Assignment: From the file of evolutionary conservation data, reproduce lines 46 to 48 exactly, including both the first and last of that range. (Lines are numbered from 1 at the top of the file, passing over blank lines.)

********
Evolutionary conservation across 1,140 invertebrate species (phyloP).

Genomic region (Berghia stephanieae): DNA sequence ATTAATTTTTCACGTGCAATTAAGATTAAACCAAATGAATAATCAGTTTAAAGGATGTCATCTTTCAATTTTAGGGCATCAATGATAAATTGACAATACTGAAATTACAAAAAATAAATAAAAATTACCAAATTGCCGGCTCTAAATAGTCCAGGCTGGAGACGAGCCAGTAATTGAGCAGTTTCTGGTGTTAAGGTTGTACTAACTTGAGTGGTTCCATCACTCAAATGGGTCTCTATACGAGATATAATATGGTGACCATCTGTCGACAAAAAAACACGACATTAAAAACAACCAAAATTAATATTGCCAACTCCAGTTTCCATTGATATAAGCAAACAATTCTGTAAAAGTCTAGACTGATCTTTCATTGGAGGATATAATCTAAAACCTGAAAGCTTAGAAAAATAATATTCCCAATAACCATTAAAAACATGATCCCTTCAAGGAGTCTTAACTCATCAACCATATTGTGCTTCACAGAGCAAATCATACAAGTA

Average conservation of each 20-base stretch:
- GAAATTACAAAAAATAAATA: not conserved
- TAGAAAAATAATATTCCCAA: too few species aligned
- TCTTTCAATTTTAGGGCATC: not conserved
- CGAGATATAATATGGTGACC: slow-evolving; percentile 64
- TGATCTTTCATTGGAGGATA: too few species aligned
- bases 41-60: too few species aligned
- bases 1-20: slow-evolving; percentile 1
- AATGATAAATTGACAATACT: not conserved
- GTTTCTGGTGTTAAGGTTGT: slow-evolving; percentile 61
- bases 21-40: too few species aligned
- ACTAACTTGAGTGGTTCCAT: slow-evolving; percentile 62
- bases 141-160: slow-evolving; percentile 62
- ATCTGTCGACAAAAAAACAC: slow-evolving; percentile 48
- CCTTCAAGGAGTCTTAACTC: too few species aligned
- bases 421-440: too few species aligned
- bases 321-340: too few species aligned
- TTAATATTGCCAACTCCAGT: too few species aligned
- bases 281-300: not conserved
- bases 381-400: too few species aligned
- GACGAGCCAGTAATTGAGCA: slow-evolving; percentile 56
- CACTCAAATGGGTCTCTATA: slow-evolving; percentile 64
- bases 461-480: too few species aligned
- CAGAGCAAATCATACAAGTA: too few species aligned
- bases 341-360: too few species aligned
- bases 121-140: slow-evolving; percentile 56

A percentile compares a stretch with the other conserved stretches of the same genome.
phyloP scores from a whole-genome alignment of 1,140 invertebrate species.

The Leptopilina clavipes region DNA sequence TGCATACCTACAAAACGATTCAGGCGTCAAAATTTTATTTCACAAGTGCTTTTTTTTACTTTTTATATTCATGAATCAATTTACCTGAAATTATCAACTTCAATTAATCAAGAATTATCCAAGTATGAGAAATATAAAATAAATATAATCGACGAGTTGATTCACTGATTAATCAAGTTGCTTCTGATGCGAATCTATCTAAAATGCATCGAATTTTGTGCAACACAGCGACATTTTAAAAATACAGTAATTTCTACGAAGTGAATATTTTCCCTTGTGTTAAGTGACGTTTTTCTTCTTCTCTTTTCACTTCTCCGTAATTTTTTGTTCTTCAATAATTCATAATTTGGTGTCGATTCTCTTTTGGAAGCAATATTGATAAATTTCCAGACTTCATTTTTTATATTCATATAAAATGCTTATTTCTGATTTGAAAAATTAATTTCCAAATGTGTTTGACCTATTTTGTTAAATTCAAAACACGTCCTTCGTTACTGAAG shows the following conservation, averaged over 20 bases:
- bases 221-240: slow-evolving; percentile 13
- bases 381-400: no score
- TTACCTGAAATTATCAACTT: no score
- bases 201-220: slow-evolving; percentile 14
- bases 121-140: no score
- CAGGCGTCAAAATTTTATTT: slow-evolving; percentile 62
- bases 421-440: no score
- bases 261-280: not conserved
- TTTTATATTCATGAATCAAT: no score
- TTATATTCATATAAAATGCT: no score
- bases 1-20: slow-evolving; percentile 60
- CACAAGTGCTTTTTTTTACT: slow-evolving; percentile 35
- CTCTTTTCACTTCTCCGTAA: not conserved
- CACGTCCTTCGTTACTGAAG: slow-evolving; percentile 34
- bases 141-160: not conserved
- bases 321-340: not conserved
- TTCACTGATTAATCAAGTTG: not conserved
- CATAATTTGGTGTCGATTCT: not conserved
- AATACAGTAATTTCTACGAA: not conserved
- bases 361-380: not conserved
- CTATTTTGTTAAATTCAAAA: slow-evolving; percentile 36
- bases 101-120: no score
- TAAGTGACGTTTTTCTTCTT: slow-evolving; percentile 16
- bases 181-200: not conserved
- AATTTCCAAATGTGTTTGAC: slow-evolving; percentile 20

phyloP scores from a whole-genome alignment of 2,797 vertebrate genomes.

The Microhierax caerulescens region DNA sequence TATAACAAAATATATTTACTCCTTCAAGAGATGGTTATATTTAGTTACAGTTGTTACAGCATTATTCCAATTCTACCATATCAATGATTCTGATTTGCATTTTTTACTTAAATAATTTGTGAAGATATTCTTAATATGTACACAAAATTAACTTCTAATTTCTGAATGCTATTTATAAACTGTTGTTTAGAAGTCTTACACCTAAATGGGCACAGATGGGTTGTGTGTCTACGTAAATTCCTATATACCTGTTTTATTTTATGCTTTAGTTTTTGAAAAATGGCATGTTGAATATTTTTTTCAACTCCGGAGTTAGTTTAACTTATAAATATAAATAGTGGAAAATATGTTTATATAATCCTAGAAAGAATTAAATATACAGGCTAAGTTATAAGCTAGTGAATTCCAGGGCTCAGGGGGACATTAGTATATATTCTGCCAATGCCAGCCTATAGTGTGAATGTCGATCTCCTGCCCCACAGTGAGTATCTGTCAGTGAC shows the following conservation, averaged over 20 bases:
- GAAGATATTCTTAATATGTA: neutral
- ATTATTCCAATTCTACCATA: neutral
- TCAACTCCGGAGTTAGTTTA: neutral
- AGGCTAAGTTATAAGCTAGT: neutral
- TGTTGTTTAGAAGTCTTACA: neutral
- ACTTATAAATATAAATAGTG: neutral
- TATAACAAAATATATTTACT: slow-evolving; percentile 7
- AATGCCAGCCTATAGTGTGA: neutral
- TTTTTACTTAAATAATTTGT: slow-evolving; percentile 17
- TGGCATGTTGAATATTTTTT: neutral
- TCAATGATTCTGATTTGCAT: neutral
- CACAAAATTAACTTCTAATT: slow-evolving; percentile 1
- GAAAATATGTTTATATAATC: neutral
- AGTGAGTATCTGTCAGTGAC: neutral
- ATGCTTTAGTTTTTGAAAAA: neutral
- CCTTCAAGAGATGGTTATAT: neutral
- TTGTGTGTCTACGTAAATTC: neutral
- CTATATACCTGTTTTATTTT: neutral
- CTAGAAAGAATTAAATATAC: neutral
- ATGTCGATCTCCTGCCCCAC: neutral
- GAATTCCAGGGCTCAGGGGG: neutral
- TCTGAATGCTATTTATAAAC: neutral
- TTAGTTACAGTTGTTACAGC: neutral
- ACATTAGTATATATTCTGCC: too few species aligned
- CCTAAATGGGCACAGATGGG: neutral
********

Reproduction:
- bases 141-160: not conserved
- bases 321-340: not conserved
- TTCACTGATTAATCAAGTTG: not conserved